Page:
1/2 teaspoon cream of tartar
2 1/2 cups boiling water

For the glazing
2 tablespoons jam (Apricot or Strawberry)
1/2 tablespoon water

1. Preheat oven to 175 deg celsius.
2. Prepare an 8-inch cake tin, line the bottom of the tin with baking paper and grease the entire tin with a bit of cooking oil. (I use Canola Oil Cooking Spray, available from Phoon Huat.)
3. Beat cream cheese with milk to soften.
4. Add half of the sugar, egg yolks, cornstarch and lemon juice.
5. Beat until smooth.
6. Beat egg whites in a separate bowl until foamy.
7. Gradually add remaining sugar and cream of tartar to the egg white, beating until soft peaks form, about 8-10 minutes.
8. Put about 1/3 of the egg whites into the cream cheese mixture, stirring gently.
9. Pour the new cream cheese mixture into the egg whites and fold in gently.
10. Pour into cake pan and smooth the surface.
11. Place cake pan into a larger roasting pan and place in lower rack of oven.
12. Pour enough water into the roasting pan to come half way up the side of the cake pan.
13. Bake 40-45 minutes, until a pick inserted in the middle of the centre comes out clean.
14. If the surface becomes too dark while baking cover with a piece of tin foil, but be careful not to open the oven door until it has been in the oven for at least 20 minutes.
15. You can eat like this, or you can put jam/glaze on top of it.

1. Put the jam in a sauce pan with the water on a low heat and warm up until it's melted.
2. Then spread the glaze on top of the cake.

The recipe originated from

The cake will rise and fall a little after cooling, but the texture is light and yummy. I added chopped peaches into the glaze mixture for the CNY version.

Wednesday, 14 February 2007

Macaroni and Cheese Cupcakes

This is a new twist on an old favourite - Mac 'N Cheese in Cupcakes!

This recipe is fabulous because you can make the macaroni and cheese in advance, and pop them into the cupcakes and into the oven when needed. It's a great party food for both kids and adults.
Mac 'N Cheese in Cupcakes

2 cups milk
2 tbsp plain flour
1 1/2 cup grated Cheddar cheese (separate into 1 cup and 1/2 cup)
1/2 cup grated Mozzarella cheese
200g elbow macaroni, cooked and drained

1. Preheat oven to 180ºC.

2. In a saucepan, dissolve flour to 1 cup of milk, stirring constantly until all flour lumps have dissolved. Add the remaining milk, stirring thoroughly.

3. Place saucepan on stove and simmer 15 minutes, stirring occasionally, until sauce thickens. (This is a Bechamel base; a typical 'white sauce' base for most pasta dishes.)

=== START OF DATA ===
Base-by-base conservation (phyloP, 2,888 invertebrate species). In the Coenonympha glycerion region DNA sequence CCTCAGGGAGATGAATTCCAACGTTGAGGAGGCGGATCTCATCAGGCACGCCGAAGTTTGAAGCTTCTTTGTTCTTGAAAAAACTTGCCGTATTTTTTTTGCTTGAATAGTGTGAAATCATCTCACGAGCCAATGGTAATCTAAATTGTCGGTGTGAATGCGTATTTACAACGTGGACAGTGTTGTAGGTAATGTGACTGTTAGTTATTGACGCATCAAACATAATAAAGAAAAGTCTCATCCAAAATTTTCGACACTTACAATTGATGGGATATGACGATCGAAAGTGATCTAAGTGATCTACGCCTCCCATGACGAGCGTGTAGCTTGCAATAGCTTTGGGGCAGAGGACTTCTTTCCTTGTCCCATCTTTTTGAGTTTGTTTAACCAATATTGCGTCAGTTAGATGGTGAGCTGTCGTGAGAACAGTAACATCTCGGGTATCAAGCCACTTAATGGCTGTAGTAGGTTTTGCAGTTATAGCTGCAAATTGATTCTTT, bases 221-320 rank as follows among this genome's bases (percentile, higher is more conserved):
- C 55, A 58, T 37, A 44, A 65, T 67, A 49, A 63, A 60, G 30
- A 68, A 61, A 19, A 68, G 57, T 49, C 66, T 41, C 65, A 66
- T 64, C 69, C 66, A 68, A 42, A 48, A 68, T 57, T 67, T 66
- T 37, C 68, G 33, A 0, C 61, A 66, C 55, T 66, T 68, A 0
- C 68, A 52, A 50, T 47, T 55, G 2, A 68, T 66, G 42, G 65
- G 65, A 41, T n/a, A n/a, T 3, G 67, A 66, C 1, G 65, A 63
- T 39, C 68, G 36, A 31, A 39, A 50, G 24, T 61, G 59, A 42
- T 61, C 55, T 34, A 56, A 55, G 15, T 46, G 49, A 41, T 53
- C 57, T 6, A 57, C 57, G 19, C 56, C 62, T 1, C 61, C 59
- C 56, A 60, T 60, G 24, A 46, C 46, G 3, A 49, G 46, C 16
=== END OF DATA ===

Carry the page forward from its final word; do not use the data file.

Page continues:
4. Add in the 1 cup of Cheddar and 1/2 cup of Mozzarella into the saucepan and stir until the sauce is blended. Add more milk if sauce is too thick; more grated cheddar if sauce is too thin. (You can add more cheese if you like it cheesier).

5. Add macaroni, stirring gently to coat well.

6. Line muffin tin with paper muffin cups and place one scoop of mac and cheese mixture into each muffin cup. Top with reserved 1/2 cup grated Cheddar. Bake for 15 minutes or until golden brown. Let cool for 5 minutes before serving.


6. Coat oven-safe dish with butter or oil and scoop mac and cheese mixture into the dish. Top with reserved 1/2 cup grated Cheddar. Bake for 15 minutes or until golden brown. Let cool for 5 minutes before serving.

1. Add sliced button mushrooms or diced ham or bacon or french beans to give zest to the dish.
2. Top off with a dash of paprika, and dried basil or oregano.

I usually add the spices to give the cupcakes more 'colour'. I've made the Mac 'N Cheese Cupcakes for Ethan's birthday party and the kids love it. I made 2 versions - plain (which the kids love) and with button mushroom (which their parents love). Just allow about 5 minutes more in the oven if made in advance and taken out cold from the fridge.

Tuesday, 6 February 2007

Golden Bamboos (Cheese Sticks Biscuits)

More Chinese New Year preparation sort of recipes. This cheese stick biscuits (cookies, if you're American *winks*) , is a recipe from a Moderator, Jam, from Moms4Moms is a forum for Singapore parents and topics on the board range from dealing with children to family issues to lifestyle issues. The forums' cooking and baking threads are always a chockful of interesting recipes to try out - especially familiar family favourites.

I like Jam's recipe because it doesn't contain any salt - the grated cheddar cheese is already salty in itself, and the baked cheese flakes gives the biscuits a nice crunch. Besides, the golden sticks look great for CNY particularly because they look like little bamboos - and this being the year of the Pig, with the bamboos ('zhu') sharing the same sound as 'Pig', Golden Bamboos and Golden Piggies sounds appropriate, doesn't it? *grins*

Egg Wash and Sprinkled Grated Cheese

Golden Bamboos all ready for munching!

Golden Bamboos (aka Cheese Sticks Biscuits)

200 gm butter
1 egg
325 gm of flour (sifted)
40 gm of corn flour (sifted)
150 gm of grated cheddar cheese
1 teaspoon of vanilla essence

1. Beat butter and egg in a mixer till creamy, then add in the vanilla essence, the flour and the cornflour. Mix well.

2. Add in the grated cheese and continue mixing till all are evenly mixed.

3. Roll the dough into long strips. Cut the strips into about 1 1/2 inches (see picture) and place it onto a baking tray lined with baking paper.